Functional Order: Si-Te-Fi-Ne
Robert is methodical, an expert in his chosen field, and someone who knows at a glance that someone has been operated on wrongly and left to suffer as a result, a situation that fills him with anger that anyone in his profession could do such a terrible thing to someone. Unlike Dr. Kirby, who wants to rush this process, Robert tracks down all the details about his peer, calls up his colleagues, checks his credentials, and catalogues tons of details about his personal life. He patiently teaches the prosecutor about surgeries in an attempt to help her get the jury to understand the crime that has been committed. He points out the logical weaknesses in her case, and says they cannot get him convicted on compassion alone, they must build the facts to support their beliefs. Rather than go against people, he works with them to find solutions, and is more interested in stopping “Dr. Death” from doing this again, than he cares about what motivates him to do it in the first place. He admits that when under stress about a loved one’s terminal illness, he attempted to deny the facts about their conditions—something he does not advise another of his patients, who has his brain-dead wife on life support, to do. He points out that the reading shows she is dead, and then tells the man the choice is his to make, but “you are going to hate yourself either way.” Sometimes, he opens up and shares something from his own life, a similar circumstance, to help someone else go through a tough time. He is compassionate, but non-emotional in how he articulates his beliefs and stands up for his convictions. He is so personally offended by this man’s actions, he spends years of his life trying to get him removed from his profession. Robert shows very little Ne except in his willingness to look at things from different angles as he pursues the case, and his gradual acceptance of the big picture based on the evidence (this man is doing this on purpose; there’s no way this is an accident, and he should be held responsible).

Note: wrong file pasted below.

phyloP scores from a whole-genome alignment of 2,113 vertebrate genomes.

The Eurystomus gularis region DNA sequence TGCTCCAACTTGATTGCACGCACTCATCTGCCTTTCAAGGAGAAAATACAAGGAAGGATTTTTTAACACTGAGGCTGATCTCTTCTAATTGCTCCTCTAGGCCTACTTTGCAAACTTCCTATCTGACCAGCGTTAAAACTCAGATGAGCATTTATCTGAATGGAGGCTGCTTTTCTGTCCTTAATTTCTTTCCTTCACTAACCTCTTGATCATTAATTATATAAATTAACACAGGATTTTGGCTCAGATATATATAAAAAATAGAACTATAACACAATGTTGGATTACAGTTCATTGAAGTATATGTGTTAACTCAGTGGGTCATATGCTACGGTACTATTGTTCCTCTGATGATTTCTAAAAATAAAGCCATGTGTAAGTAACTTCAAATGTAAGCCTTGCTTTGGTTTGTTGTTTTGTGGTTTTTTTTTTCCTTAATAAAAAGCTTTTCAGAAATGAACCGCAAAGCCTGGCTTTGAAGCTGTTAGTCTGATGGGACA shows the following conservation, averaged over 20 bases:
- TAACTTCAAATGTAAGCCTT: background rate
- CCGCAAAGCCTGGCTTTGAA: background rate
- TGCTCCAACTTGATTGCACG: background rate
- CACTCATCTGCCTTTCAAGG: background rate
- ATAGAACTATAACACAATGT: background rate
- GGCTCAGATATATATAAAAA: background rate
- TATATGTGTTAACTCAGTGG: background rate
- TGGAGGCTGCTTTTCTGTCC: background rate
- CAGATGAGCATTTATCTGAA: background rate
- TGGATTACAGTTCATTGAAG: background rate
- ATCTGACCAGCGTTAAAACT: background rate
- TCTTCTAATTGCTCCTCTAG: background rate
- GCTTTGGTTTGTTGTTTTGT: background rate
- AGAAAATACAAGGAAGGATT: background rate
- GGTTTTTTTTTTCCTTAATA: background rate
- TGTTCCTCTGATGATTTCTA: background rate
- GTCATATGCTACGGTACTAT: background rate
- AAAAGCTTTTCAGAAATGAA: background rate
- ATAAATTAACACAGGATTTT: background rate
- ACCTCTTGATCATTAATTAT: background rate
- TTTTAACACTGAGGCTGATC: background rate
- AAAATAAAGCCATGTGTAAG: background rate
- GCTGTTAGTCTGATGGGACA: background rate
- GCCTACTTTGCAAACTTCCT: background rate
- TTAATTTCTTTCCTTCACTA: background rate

Enneagram: 1w2 so/sp
Robert is very principled and driven by a need to do things right, and be honest and above board in his dealings with a man who doesn’t deserve it. He knows immediately that a surgery has been botched, and that the man responsible ought to have his license revoked, but he will not take any short cuts in getting him into trouble, he doesn’t find Dr. Kirby’s suggestion that they break his fingers funny, and he believes they “ought” to do something about it. He goes through every medical board there is, makes every appeal he can, and then helps the prosecutor find out dirt on this doctor so they can not seek revenge, but prevent him from doing anything like this to anyone else, ever again. He wants justice for these people, and says that he will find it hard not to say exactly what he thinks on the stand; the prosecutor, in turn, tells him to say whatever he wants, that her case will be built solidly enough around it to convince the jury, even if he says something to undermine it. It’s important for him, in that way, to be true to his opinions. He can also be warm, outreaching, and concerned for others and their feelings, using his 2 wing to reach out to people, connect to them, and urge them to do what they feel is best. He wants to contribute to their lives in a meaningful way, and tells the jury that if he had made a mistake like any of the dozens of intentional mistakes this doctor made in the operating room, he would never have set foot in another one.
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